READY FOR ADMISSION
You have chosen hip resurfacing arthroplasty and have fixed a date for the operation. While waiting, you can help to make sure that the operation goes smoothly. It is important that you are admitted to hospital in the best possible physical conditions. If overweight, now is the time to do something about it. Every kilo lost before the operation can significantly lighten the load on your new joint. Moderate exercise before the operation can help to strengthen the muscles, allowing faster mobilization after the operation. It is also advisable to stop smoking, particularly before the operation, so you should seriously attempt to stop. This will permit a faster recovery. Prepare a list of medication that you take regularly. Your doctor will be able to tell you which medicines you must stop taking before the operation and how much in advance. If available, bring the clinical records of previous admissions with you.
IN THE HOSPITAL
What should I bring to the hospital?
- Information on previous examinations, for example X-rays
- Health insurance card
- Medicines taken on a regular basis
- Allergy passport
- Pyjama or night gown
- Tracksuit with wide legs
- Flat, closed shoes with anti-skid soles
- Sturdy sneakers, ideally with velcro closures
- Shoehorn with long handle
- Addresses and telephone numbers of relatives and friends
If you suffer from allergies – for example to metals such as nickel or chromium, or to pharmaceuticals – communicate this fact. Unlike with traditional prostheses, much less bleeding occurs during hip resurfacing surgery, as the bone is not cut. Pre-operative blood deposition is therefore not necessary.
As a general rule, you must not eat, drink or smoke on the day of the operation, that is to say, after midnight the day before the operation. If you are taking medicines, the anaesthetist will decide which ones you can continue to take before the operation. Which type of anaesthetic will I be given? Hip resurfacing can be carried out under either local or general anaesthetic. Often the operation is performed using «spinal anaesthesia», that is to say that the patient is conscious but cannot feel pain. The field of view is closed off by a special curtain. During a general anaesthetic, on the other hand, the patient goes into a deep sleep. Also in this case, no pain is felt. In both cases, the anaesthetist will keep you under observation.
General surgical risks, such as the formation of blood clots, are treated with anticoagulants during the operation. In addition, for a certain amount of time after the operation, many patients must wear elastic socks and take anticoagulants.
After the operation: First steps with your new joint
For your safety, after waking up from the anaesthetic, you will be in a recovery room where the staff will look after you, closely monitoring your progress. This is perfectly normal. Usually after a few hours you will be transferred to a bed on the ward. The operated leg will be supported by a brace or placed over a cushion. A drain will eliminate the secretions from the wound, preventing the formation of hematomas. A few days after the operation, the drainage tubes will be removed. You will be given painkillers to keep the pain to a minimum and to help you rest and recover physically. After the operation you must continue to take the anticoagulants to prevent the formation of blood clots. Much like clinical conditions, rehabilitation also varies from patient to patient. In general, you will be able to get up with the help of staff the day after the operation and you can also begin to walk. To guarantee that your hip functions perfectly from day one, physiotherapy is vitally important, together with your active collaboration. A few days after the operation you will be assessed and you will follow a physiotherapy program. This includes passive mobilization with an electrically powered machine for exercise, together with walking exercises with crutches. The physiotherapist will explain how much weight-bearing is allowed. Unlike with traditional prostheses, with hip resurfacing, there is no risk of dislocation and hence recovery is much faster. The patient is able to move the hip immediately. In any case, it is not recommended to flex the hip more than 90 degrees for the first three weeks after the operation, not because of the risk of dislocation, but to allow the scar to heal properly. The stitches will be removed 10-14 days after the operation.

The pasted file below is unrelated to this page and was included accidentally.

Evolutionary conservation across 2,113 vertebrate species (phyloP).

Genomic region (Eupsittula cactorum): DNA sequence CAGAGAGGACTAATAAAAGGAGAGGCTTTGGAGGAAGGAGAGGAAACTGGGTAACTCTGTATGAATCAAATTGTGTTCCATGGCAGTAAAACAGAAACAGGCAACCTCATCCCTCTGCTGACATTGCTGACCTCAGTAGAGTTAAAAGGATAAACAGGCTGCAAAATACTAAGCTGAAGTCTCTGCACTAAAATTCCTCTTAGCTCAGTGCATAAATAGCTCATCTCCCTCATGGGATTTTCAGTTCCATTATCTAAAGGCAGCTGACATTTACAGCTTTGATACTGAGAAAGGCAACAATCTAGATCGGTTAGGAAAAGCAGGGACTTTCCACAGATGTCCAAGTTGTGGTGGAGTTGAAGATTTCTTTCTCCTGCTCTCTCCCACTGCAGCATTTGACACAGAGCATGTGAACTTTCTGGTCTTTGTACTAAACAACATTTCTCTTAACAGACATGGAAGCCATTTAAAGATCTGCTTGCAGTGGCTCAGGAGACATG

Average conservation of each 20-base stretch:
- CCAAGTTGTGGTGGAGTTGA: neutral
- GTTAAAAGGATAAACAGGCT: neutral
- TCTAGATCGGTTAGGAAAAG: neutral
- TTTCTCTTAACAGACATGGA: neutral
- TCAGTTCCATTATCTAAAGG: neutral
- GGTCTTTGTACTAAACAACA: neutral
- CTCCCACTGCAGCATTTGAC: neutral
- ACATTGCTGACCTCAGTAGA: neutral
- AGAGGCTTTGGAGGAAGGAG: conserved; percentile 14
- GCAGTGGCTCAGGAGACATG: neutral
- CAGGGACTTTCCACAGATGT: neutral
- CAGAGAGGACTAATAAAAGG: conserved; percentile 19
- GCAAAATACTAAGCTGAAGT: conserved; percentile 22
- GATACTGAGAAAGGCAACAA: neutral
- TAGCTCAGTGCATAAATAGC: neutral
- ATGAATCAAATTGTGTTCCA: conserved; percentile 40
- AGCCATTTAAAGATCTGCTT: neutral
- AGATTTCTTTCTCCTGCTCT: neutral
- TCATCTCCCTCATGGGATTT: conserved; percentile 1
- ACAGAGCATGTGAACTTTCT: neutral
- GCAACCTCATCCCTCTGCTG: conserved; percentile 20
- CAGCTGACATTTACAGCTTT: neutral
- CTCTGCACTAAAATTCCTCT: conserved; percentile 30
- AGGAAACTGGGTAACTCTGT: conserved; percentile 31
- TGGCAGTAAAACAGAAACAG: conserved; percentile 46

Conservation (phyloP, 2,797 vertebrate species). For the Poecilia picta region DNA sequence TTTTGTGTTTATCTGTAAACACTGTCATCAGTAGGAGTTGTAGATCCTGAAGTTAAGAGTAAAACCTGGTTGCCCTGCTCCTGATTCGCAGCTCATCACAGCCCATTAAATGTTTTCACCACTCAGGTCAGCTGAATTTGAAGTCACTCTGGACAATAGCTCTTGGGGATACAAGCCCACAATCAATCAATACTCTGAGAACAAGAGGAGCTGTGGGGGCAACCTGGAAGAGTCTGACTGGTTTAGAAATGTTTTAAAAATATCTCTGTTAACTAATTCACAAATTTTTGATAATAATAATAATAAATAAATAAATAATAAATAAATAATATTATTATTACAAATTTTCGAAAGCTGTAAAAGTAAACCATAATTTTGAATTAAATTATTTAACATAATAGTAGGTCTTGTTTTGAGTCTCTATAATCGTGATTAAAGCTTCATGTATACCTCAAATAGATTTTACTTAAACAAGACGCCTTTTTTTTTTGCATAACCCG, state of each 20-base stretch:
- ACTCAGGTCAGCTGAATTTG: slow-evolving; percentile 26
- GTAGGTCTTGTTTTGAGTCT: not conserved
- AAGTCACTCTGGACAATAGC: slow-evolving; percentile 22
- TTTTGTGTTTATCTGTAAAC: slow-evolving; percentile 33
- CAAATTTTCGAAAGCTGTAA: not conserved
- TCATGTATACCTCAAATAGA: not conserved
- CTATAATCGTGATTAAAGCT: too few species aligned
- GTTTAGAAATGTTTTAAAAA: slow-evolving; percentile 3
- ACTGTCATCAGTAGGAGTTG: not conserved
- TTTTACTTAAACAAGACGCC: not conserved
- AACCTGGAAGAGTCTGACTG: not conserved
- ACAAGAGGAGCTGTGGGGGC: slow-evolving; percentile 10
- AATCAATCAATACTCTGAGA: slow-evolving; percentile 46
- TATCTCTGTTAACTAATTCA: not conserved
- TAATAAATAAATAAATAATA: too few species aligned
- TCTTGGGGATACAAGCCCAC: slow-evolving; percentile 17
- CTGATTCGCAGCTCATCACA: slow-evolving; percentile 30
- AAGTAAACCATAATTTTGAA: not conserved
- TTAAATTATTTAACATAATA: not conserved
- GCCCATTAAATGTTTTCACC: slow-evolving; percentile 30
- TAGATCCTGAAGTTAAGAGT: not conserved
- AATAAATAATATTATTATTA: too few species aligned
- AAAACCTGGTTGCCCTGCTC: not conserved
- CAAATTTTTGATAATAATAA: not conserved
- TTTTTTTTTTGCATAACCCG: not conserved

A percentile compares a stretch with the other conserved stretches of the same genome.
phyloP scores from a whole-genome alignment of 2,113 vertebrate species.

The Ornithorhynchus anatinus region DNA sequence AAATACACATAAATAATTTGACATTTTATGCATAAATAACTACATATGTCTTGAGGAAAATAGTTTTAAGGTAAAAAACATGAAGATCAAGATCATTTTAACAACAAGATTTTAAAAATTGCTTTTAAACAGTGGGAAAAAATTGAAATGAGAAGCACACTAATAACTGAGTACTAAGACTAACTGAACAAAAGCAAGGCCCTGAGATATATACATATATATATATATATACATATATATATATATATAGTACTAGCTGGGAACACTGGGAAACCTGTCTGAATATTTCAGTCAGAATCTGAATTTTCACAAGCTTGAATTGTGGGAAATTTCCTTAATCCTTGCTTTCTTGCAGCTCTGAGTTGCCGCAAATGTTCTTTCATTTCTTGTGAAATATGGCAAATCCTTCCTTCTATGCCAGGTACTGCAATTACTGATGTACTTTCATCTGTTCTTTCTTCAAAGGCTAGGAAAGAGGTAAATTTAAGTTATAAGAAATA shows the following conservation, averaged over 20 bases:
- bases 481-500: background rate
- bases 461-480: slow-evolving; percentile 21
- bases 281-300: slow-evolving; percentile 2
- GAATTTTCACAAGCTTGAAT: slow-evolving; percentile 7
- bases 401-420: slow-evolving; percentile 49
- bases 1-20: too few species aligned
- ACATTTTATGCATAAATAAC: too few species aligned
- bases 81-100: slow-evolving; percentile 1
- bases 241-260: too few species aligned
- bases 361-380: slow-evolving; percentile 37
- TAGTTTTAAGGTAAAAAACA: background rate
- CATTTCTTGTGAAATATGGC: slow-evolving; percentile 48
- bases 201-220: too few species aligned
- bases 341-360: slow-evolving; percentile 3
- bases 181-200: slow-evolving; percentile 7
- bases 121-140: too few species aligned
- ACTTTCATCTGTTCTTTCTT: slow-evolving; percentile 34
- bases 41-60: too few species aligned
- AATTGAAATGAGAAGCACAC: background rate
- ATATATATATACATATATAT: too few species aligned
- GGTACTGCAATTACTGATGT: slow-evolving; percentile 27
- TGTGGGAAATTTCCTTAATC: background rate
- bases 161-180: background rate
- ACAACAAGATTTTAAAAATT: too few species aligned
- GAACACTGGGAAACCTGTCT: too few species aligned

Approximately 4 weeks after the operation, you can stop using your crutches, return to work and drive. As a precaution, do not sleep on the operated side for several weeks as the surgical scar will be sore. You must continue to carry out the recommended exercises in order to strengthen the muscles and regain movement. It is advisable to use an exercise bike and to go swimming. It is essential to be checked at the outpatients’ clinic 1 month, 3 months, 6 months and 12 months after surgery and then every 2 years. At these visits you will be clinically assessed and X-rays will be taken. In this way, potential problems related to the implant can be identified in good time, thus preventing any damage. The longevity of the implant depends on the surgeon’s skills, the quality of the implant and very much on your contribution. Sometimes, especially in women, it is also advisable to check the quality of the bone using densitometry.
With hip resurfacing arthroplasty, it is possible to resume all kinds of sports, even at a competitive level. Low impact sports can be resumed 3 months after the operation, while high impact sports can be resumed after 6-8 months.